Ed, right now we take backups of Exchange every 4 hours and replicate to DR, so over a 24 hour period we keep 6 copies.  We retain 5 days worth of copies, so there are 30 copies at a time.  We use NetApp snapshots, which consume less space by only snapshotting the deltas. Since we are limited to a single copy of a mailbox database per Exchange server,  preserving this setup require a lot of servers and Windows and Exchange licenses.  We plan to have multiple copies of the Exchange databases, 2 in the production site for site resiliency, 1 in DR, but we'd also like to maintain point-in-time backups, for example in the case there was a virus outbreak and we needed to restore prior to the time of infection or if someone required a calendar restore and needed their calendar in a specific state.  These are just a few examples.     

    Mark, after speaking with my colleagues we are considering doing a hybrid solution.  Since we are under the 250ms latency requirement, instead of SnapMirror we plan to use DAG replication.

    3 member DAG
    2 DAG members in the production site, connected to local storage.
    1 DAG member in DR, connected to NetApp storage.

    For snapshots, we will utlilize SnapManager for Exchange on the DR DAG member. Will this solution work?


    Mark Arnold, Exchange MVP.
    Monday, May 9, 2011 7:42 PM
  • Thanks Mark. 

    For the two DAG members in production we wanted to use local storage.  For the third DAG member in DR, we wanted to use NetApp storage with SnapManager for Exchange.  In DR we would have the supporting infrastructure to run Exchange. 

    1) Since the active DAG member will be continously replicating to the DAG member in DR, is there any benefit to doing copy mode backups in the primary center?  Can't we just get away with backing up the passive copy in DR? 

    2) With DAG in place in DR, why would a full reseed be required to activate the DR copy?  Is a full reseed relevant for SnapMirror replication only? 

    Monday, May 9, 2011 9:32 PM
  • Oh. OK, that’s fine.
    1) if you have local storage you can simply use normal backups with SME in DR and you’re good to go. If you were to use NTAP on the primary site you’d get all those benefits and be able to do the copy mode thing that (2) will continue with. One thing you have to think about is why, if Microsoft were happy with one copy of storage with 2003, they suddenly decided that you needed two copies in 2007. And after switching to 2010 you now needed four copies. Of a progressively more stable and reliable database. Why? Because MS couldn’t rely on external influences not to mess things up. Basically Exchange couldn’t rely on Windows not sucking so Exchange has 4 copies in 2 sites so that Exchange is available. MS don’t have financial constraints in the same way you do and don’t have the same level of Exchange availability that your customers demand. Trust me on this.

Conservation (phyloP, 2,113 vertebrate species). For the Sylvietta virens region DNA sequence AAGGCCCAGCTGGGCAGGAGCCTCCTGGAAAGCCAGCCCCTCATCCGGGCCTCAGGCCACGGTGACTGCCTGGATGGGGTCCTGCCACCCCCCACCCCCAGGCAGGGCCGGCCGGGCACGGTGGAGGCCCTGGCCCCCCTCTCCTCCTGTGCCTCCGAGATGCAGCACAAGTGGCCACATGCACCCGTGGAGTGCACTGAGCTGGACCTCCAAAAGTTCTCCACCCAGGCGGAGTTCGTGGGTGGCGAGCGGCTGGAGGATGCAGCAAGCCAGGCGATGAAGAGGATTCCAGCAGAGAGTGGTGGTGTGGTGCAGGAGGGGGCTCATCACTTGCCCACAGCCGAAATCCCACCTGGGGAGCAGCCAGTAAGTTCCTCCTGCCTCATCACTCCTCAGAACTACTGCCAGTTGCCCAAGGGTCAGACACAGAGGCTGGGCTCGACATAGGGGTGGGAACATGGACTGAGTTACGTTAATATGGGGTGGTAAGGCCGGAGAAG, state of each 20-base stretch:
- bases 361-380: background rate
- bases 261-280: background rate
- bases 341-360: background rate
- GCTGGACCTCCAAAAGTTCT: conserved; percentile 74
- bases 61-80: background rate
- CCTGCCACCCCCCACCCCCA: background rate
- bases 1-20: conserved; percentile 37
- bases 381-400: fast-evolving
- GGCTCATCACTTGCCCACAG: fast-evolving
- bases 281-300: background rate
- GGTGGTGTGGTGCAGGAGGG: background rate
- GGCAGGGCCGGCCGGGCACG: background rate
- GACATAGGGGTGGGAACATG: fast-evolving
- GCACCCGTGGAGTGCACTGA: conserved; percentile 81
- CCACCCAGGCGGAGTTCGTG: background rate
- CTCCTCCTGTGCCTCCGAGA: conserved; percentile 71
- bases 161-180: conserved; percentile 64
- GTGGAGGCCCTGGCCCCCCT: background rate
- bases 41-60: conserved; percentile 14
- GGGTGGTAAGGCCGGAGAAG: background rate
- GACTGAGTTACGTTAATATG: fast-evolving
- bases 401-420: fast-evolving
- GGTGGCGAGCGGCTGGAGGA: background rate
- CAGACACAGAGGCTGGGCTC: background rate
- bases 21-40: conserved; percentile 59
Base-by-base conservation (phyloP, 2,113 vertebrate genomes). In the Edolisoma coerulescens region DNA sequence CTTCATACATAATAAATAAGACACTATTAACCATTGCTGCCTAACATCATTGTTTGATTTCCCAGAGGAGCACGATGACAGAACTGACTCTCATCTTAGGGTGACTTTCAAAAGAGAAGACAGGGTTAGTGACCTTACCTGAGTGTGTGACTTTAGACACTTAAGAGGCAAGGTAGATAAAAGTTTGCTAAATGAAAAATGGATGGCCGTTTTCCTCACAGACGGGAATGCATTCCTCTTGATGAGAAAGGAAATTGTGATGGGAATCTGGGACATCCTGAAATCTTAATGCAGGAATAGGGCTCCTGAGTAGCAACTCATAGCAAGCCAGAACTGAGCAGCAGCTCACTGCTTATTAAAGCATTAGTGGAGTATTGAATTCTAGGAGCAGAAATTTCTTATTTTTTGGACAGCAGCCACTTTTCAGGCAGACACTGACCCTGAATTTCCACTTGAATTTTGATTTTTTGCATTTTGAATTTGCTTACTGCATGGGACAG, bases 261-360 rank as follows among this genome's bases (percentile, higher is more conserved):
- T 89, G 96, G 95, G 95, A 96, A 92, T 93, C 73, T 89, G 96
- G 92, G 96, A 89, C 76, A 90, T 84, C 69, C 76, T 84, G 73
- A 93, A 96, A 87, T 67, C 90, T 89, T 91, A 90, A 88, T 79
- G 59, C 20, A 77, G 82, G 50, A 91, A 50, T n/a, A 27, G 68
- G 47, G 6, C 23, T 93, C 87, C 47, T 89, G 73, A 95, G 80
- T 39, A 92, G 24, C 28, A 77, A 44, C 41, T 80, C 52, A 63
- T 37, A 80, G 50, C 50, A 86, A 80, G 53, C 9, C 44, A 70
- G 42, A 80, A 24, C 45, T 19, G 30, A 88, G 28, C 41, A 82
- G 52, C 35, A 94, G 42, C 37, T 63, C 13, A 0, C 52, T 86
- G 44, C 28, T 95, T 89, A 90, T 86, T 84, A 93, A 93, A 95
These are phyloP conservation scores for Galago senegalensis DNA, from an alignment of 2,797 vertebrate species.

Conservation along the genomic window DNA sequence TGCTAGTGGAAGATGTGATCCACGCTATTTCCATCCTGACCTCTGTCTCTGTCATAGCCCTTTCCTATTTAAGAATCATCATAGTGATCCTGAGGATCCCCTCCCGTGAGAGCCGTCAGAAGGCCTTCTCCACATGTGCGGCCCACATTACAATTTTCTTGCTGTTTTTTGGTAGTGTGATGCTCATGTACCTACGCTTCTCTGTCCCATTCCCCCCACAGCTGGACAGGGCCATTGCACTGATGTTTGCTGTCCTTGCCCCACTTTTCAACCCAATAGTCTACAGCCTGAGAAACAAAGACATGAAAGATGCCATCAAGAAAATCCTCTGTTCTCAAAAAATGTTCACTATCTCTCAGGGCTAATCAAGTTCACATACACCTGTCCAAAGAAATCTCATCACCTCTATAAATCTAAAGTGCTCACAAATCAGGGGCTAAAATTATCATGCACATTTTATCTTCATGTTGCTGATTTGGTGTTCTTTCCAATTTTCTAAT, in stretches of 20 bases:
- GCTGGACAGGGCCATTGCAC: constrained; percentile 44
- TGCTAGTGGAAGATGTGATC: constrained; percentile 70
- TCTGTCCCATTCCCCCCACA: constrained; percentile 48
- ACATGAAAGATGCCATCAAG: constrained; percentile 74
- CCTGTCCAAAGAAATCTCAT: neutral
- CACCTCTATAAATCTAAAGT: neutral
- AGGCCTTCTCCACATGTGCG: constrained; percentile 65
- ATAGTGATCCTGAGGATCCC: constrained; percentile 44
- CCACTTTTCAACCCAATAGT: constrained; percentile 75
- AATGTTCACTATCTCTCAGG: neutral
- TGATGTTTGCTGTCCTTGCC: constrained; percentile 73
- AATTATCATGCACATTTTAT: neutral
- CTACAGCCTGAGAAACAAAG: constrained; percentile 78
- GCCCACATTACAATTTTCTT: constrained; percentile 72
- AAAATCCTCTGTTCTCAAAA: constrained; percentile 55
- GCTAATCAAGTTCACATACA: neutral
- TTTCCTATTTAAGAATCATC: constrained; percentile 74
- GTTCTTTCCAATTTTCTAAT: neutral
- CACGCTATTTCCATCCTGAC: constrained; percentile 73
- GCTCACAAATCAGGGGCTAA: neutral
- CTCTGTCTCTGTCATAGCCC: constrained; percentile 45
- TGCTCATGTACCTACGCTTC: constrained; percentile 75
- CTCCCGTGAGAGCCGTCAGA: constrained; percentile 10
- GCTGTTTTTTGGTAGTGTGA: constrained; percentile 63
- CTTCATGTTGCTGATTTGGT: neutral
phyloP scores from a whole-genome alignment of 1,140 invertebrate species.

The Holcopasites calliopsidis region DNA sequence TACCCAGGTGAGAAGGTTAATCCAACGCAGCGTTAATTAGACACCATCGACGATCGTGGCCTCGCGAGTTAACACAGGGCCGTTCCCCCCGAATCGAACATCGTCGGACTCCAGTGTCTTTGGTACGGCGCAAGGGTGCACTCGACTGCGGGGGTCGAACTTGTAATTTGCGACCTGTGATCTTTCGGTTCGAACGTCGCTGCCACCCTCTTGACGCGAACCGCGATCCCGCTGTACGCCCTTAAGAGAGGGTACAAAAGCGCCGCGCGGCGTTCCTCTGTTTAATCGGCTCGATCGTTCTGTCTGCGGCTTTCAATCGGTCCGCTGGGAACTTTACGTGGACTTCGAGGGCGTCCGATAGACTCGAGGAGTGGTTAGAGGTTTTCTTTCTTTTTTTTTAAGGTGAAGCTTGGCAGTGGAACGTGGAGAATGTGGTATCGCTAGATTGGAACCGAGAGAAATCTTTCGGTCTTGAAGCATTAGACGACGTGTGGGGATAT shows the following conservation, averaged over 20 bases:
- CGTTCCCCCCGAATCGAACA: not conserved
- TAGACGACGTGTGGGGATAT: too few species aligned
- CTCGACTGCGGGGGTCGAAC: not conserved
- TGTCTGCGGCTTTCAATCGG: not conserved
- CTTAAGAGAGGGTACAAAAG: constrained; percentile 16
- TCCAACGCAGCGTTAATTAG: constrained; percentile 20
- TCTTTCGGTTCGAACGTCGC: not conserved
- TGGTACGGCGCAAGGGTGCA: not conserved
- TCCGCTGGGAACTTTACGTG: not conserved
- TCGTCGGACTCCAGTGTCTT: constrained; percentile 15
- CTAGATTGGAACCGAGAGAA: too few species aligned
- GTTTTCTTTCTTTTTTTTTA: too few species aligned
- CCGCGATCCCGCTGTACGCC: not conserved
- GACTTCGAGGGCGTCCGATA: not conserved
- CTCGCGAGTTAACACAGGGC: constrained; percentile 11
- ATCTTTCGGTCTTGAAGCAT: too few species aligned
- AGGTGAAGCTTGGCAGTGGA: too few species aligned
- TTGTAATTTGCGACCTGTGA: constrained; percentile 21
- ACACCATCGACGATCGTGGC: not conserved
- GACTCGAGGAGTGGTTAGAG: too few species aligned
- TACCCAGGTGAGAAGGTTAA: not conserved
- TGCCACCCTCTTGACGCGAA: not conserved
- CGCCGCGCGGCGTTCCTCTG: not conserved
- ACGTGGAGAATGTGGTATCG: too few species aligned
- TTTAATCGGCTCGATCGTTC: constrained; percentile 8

2) oh boy, you’ve been taken in. The DAG is, OMG, no panacea. It’s not the 2nd coming. It doesn’t have 44 written on its back. It’s less flawed in SP1+ but nooo, it’s not perfect. Expect to re-seed and plan for it accordingly.
     
    If you want a customer/internal conversation on this then please feel free to engage me @ marnold at netapp dot com. Try do it through your account team though, but it’s not a show-stopper.
     
    "TGIF2011" wrote in message news:655ef27f-6483-4471-bfa3-4c50e7a1f11c...

    Thanks Mark.

    For the two DAG members in production we wanted to use local storage.  For the third DAG member in DR, we wanted to use NetApp storage with SnapManager for Exchange.  In DR we would have the supporting infrastructure to run Exchange.

    1) Since the active DAG member will be continously replicating to the DAG member in DR, is there any benefit to doing copy mode backups in the primary center?  Can't we just get away with backing up the passive copy in DR?

    2) With DAG in place in DR, why would a full reseed be required to activate the DR copy?  Is a full reseed relevant for SnapMirror replication only?


    Mark Arnold, Exchange MVP.
    Tuesday, May 10, 2011 1:29 AM
  • Hi TGIF2011,

    In my opinion, DAG as a HA, it is good for the online failover, could keep the email system online for users as possible as it could.
    If we want to backup the database and for the big disaster or other purpose, your choice seems great.
    Per my known, we use the backup for the passive node database, and could reduce the seed time.
    Some information for you:
    http://technet.microsoft.com/en-us/library/dd335158.aspx

    Regards!
    Gavin
    Please remember to click “Mark as Answer” on the post that helps you, and to click “Unmark as Answer” if a marked post does not actually answer your question. This can be beneficial to other community members reading the thread.
    • Marked as answer by Gavin-Zhang Wednesday, May 18, 2011 2:49 AM
    Friday, May 13, 2011 8:43 AM